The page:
The Daihatsu Feroza's problem was that it came along just before the Suzuki Vitara, a similar light 4WD but with styling that caught the public's eye. So, from 1989, the Feroza was eclipsed by the sexy Suzuki and went out of production with a bit of a whimper in 1998. Mechanically, it was similar to the Vitara, with a 1600cc SOHC engine (carb. but later EFI) and a manual gearbox. Although Ferozas were made with an automatic, 4wdNewz isn't aware of any coming to New Zealand unless perhaps as a used import. Suspension was independent in the front, solid in the rear, supported by coil springs. Such companies as ARB made a reasonable range of accessories but Feroza was never supported by anything like the Vitara's vast aftermarket. Today, a huge range of good gear is available for early Vitaras from such companies as Calmini in the USA, but Feroza owners are largely on their own.
There wasn't much difference between the ability of the two off-road, although the Daihatsu seemed to be slightly more rugged. Because the roof could be removed, with some effort, the Feroza had an integral roll bar at the B-pillar – a comforting feature if something went horribly wrong on a sidling. A wide-track version was introduced for the last few years of production, giving it an extra measure of sure-footedness. It's the version to look for.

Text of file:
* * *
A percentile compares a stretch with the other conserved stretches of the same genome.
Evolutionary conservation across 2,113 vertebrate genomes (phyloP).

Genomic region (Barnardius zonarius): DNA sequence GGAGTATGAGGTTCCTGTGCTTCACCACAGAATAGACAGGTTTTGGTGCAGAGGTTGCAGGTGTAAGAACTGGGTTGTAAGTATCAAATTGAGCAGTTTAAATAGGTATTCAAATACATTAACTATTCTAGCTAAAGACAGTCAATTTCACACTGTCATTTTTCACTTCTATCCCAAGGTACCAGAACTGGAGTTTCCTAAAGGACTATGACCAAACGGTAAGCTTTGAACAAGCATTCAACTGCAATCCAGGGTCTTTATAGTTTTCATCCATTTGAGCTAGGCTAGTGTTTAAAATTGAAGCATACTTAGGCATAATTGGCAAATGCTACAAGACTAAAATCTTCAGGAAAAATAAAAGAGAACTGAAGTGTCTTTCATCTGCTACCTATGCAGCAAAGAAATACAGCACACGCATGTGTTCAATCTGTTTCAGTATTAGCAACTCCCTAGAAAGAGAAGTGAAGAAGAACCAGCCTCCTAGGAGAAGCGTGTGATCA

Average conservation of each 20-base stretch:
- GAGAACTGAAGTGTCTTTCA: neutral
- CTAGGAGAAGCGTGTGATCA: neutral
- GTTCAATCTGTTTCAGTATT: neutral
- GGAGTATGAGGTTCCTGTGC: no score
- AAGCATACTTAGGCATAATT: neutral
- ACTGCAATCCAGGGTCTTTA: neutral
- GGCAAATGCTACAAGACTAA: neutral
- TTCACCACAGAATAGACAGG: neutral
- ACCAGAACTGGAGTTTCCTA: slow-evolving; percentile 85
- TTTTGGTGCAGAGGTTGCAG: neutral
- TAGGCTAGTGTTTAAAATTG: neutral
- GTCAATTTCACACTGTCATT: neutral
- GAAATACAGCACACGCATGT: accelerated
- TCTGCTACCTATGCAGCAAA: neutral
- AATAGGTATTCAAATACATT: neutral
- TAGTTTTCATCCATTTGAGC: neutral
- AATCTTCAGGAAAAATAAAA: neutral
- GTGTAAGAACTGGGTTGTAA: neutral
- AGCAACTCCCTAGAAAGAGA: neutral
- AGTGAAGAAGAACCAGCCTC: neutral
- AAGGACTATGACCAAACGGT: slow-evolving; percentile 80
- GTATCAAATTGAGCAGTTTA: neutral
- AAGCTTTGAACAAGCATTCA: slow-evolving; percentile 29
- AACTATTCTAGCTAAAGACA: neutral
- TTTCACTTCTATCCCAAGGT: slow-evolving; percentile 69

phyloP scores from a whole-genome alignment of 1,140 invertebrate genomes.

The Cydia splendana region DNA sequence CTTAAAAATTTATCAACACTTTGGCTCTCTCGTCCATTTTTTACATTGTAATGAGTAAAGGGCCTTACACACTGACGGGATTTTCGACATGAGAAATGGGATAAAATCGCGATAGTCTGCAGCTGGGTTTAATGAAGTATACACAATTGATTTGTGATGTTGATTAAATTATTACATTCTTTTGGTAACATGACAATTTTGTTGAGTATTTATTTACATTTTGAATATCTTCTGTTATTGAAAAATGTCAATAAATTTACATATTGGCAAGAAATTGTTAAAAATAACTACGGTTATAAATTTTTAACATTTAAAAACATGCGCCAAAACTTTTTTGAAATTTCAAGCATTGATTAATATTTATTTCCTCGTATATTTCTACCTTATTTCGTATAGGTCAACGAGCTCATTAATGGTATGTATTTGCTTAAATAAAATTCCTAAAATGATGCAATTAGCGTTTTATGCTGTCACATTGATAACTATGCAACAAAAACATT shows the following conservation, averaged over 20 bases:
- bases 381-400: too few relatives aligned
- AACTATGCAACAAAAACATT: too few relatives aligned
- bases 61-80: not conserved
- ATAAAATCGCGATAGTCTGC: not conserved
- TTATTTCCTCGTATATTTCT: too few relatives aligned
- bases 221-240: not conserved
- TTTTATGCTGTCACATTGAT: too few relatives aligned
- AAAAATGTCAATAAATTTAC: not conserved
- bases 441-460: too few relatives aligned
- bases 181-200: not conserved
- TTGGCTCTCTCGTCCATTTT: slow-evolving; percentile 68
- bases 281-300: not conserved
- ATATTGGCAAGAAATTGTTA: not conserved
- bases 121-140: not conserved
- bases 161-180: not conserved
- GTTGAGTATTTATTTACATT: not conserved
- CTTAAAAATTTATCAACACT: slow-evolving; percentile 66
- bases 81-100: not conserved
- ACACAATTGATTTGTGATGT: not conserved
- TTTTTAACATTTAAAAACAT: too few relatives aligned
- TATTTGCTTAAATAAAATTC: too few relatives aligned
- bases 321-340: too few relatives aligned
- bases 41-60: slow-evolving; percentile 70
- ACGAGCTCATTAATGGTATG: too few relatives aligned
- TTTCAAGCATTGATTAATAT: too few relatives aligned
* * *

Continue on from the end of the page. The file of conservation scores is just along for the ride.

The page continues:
Ferozas are not often seen nowadays. Those that survive are generally "well used" and have high mileage. They sell in the $2500-$3500 range.
|This shot clearly shows the impressively broad stance of the widetrack model.|
|This special edition with various dressup items was added to the New Zealand lineup near the end of Feroza's production life. It was replaced by the awful Terios.|